February 3rd, 2008
12:00 PM ET
7 years ago

On final swing to Super Tuesday, candidates everywhere

 McCain boards his plane for a day of marathon campaigning ahead of Super Tuesday.
McCain boards his plane for a day of marathon campaigning ahead of Super Tuesday.


(CNN)
- While the nation was gearing up for Super Bowl Sunday, the remaining contenders for the presidency kicked off their final maneuvers for Super Tuesday, fine-tuning their closing messages in appearances on the Sunday talk shows and fanning out across the nation for an exhaustive list of last-minute campaign stops.

Sen. John McCain expressed some hope of clinching his party's nomination Tuesday - and, minutes later, found himself speaking on live national television with Sen. Hillary Clinton, who has vowed she is the Democrat best prepared to beat him in a general election.

Smiling and exchanging pleasantries briefly on "Fox News Sunday," the two - apparently unaware they'd be put on the air together live between their separate interviews from different cities - vowed that if selected for their parties' nominations they would have a "respectful" debate focusing on serious "differences."

Of course, neither knows who will ultimately enter the general election. Clinton is locked in a neck-and-neck race with Sen. Barack Obama. McCain has a clear lead in polls heading toward Tuesday, but is facing stepped-up attacks by former Massachusetts Gov. Mitt Romney.

Asked whether he may win the nomination Tuesday, McCain responded, "I hope so. But you know, you don't know for sure. I think we got a lot of good momentum and a lot of endorsements, and crowds who are enthusiastic, and we're working hard, and I'm guardedly optimistic."

Get breaking news Super Tuesday results via email. Sign up here

Clinton, meanwhile, focused on specific parts of her platform, talking to both Fox and ABC about her plans for universal health care and the economy.

Working to draw a distinction from Obama, she told ABC's "This Week," "I've been taking the incoming fire from Republicans for about sixteen years now, and I'm still here, because I have been vetted, I have been tested."

Obama, on CBS' "Face the Nation," reiterated his argument that because many Republicans consider Clinton "polarizing," he stands a better chance of drawing "independents and others that Clinton cannot."

Obama's campaign, fueled by momentum from victory in South Carolina's primary and a heavy influx of monetary donations in January, faced a new twist Sunday when the New York Times ran a front page story examining Obama's work in the Illinois state senate involving radioactive leaks. On his Web site, the campaign challenged the story.

But a series of polls showing him closing the gap on Clinton's national lead - including in California, the most delegate-rich prize in Tuesday's race - left Obama's campaign enthusiastic about his prospects to clinch a large number of delegates Tuesday.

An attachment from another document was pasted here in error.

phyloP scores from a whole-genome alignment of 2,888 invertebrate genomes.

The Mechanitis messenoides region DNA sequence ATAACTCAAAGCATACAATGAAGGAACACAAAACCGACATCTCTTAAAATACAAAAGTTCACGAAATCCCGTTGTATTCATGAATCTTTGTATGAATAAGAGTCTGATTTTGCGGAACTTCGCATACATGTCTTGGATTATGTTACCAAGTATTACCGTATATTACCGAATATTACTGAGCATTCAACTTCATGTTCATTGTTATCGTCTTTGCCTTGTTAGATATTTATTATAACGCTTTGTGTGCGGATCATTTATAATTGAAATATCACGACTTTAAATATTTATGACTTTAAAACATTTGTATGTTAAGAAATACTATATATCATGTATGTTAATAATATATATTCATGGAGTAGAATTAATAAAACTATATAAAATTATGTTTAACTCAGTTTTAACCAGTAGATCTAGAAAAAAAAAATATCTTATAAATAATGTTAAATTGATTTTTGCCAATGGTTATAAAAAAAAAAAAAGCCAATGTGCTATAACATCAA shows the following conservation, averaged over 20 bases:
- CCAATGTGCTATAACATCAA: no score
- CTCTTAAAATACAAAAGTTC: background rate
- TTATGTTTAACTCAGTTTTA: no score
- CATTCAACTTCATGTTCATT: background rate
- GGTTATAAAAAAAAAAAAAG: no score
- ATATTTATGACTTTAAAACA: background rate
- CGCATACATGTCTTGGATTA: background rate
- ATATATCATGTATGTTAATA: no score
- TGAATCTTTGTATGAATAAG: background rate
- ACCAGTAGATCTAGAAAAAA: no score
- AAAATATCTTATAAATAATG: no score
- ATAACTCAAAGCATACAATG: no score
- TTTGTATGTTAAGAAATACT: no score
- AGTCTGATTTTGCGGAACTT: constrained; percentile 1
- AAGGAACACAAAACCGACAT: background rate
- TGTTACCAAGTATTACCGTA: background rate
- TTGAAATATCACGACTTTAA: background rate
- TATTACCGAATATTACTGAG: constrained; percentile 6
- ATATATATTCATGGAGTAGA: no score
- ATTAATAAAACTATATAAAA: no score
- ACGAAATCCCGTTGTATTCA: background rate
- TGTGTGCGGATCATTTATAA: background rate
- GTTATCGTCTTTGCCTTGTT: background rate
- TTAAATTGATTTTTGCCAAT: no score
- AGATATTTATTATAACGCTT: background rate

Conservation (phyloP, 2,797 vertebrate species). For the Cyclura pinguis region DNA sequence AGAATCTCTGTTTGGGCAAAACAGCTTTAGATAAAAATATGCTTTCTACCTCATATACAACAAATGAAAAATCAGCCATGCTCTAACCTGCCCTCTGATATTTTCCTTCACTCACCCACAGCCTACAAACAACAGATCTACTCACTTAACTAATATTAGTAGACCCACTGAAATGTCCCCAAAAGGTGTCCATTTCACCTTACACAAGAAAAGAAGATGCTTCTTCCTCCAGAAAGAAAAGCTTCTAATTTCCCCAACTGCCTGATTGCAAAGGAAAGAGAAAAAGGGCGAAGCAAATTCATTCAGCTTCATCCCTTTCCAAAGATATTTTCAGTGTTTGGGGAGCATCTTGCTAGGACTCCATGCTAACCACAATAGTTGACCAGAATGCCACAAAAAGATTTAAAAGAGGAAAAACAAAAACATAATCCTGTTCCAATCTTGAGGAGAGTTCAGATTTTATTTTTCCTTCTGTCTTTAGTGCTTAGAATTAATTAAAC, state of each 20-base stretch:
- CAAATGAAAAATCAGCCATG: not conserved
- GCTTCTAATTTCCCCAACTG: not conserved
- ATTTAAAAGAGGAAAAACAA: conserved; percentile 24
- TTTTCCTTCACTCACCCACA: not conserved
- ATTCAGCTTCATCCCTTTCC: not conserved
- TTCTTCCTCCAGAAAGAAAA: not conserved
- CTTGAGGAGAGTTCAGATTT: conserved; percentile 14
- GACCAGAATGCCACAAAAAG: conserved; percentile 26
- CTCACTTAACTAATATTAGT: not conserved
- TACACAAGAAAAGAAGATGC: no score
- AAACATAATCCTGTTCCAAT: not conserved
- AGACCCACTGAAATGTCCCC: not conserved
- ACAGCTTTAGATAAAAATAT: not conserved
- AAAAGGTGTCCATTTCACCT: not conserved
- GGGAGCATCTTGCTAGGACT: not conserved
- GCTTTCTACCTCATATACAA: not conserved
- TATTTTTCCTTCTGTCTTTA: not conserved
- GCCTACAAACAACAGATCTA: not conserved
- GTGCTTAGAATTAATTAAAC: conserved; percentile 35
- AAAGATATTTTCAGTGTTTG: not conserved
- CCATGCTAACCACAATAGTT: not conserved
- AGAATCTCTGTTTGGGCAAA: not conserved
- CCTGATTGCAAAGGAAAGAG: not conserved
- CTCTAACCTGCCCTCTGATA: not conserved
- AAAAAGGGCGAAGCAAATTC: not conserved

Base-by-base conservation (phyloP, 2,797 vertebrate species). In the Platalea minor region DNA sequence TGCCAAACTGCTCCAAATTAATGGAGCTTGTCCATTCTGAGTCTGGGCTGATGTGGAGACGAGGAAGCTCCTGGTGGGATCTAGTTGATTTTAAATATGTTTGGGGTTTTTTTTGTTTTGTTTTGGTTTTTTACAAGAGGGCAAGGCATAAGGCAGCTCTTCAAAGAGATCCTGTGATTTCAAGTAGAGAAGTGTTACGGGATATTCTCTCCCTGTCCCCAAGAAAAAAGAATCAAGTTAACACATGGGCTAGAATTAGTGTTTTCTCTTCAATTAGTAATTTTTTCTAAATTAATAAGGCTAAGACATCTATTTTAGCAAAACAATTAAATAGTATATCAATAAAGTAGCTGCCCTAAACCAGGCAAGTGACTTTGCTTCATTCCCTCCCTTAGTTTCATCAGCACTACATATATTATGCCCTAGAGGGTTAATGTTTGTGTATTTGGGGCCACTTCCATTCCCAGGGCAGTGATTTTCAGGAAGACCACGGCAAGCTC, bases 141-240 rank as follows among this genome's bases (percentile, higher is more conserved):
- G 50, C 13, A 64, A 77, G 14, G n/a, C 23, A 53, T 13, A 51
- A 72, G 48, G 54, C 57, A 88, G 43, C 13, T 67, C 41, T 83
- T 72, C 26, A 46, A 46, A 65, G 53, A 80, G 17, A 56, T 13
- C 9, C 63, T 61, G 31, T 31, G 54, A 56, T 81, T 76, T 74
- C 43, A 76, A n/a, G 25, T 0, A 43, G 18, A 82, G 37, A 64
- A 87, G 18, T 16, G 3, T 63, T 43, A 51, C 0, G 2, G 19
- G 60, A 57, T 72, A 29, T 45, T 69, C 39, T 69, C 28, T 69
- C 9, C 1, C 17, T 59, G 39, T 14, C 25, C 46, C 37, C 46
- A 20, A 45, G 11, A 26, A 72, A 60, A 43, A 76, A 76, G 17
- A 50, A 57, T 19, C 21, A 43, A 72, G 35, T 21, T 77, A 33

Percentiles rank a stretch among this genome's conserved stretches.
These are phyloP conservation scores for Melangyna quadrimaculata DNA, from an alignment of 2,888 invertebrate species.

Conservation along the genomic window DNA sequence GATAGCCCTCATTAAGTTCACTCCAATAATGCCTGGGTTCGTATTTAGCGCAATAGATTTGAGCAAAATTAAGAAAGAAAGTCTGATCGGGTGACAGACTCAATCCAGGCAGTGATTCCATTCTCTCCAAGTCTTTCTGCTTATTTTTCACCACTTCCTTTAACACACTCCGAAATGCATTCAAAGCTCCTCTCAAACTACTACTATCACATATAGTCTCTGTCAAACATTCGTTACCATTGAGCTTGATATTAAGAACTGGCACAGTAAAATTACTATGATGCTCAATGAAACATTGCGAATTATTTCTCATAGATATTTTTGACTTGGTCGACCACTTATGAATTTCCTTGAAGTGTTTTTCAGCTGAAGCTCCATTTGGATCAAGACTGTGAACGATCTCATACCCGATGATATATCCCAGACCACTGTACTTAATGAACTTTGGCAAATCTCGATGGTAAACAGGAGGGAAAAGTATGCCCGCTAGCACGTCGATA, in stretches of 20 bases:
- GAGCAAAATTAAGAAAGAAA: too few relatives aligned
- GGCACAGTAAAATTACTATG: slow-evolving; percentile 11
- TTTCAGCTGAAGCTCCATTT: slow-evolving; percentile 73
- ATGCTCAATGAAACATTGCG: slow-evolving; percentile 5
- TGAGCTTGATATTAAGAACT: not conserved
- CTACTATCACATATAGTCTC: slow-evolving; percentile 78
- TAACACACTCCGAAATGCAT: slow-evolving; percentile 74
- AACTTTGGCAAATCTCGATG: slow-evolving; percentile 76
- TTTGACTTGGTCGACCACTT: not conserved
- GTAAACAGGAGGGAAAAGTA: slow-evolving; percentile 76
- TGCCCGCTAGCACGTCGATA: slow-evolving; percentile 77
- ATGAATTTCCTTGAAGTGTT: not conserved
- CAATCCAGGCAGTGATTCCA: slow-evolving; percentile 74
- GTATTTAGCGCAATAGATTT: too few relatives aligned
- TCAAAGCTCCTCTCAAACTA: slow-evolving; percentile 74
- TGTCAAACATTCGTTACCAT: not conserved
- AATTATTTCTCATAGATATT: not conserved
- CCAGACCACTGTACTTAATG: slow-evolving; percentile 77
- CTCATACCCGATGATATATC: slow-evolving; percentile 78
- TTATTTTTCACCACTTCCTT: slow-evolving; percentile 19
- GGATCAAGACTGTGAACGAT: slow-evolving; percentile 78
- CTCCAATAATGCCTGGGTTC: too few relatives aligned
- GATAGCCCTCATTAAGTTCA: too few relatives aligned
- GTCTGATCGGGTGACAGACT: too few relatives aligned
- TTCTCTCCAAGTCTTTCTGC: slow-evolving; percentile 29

While Obama was in Delaware and Clinton had stops in Missouri and Minnesota, both had their superstar surrogates at work in California. Former President Bill Clinton visited several predominantly African-American churches in southern California, while Oprah Winfrey planned to take part in a rally for Obama in Los Angeles.

The former president also plans to watch the Super Bowl with former Democratic presidential contender Bill Richardson, a popular figure in the Latino community. Richardson has not endorsed a candidate since dropping out of the race. Latinos are a core constituency for Clinton, though Obama has fought to win over Latinos, partly with the help of Sen. Ted Kennedy.

If Clinton and Obama split delegates in Tuesday's Democratic contests in 22 states and American Samoa, the Democratic contest could easily last weeks longer.

Romney, hoping to force a similar situation on the GOP side - where 21 states will hold their contests - fought to capitalize Sunday on the frustration many conservatives feel with McCain.

He told CNN's "Late Edition with Wolf Blitzer" that "conservative voices, both from radio and from publications, are saying, 'you know what, we've got to get behind Mitt Romney. We really can't afford John McCain as the nominee of our party.'

"And that kind of groundswell I think is what led me to win in Maine yesterday."

The Maine caucuses are still under way, and CNN has not projected a winner. Early results showed Romney with an apparent lead.

Former Arkansas Gov. Mike Huckabee, a conservative who trails in national polls, rejected any suggestions that he may soon drop out.

"I think people need to remember that the people are going to make this choice, not the national pundits," he told CNN's "Late Edition."

Huckabee added, "Come Tuesday, we feel like we are going to pick up quite a few delegates and do very well. And we are going to keep going."

Huckabee was in Georgia Sunday, while McCain was in Connecticut and Romney had events in Illinois and Missouri.

No major public events were scheduled at nighttime however. It seemed no candidate wanted to try to compete with the Super Bowl.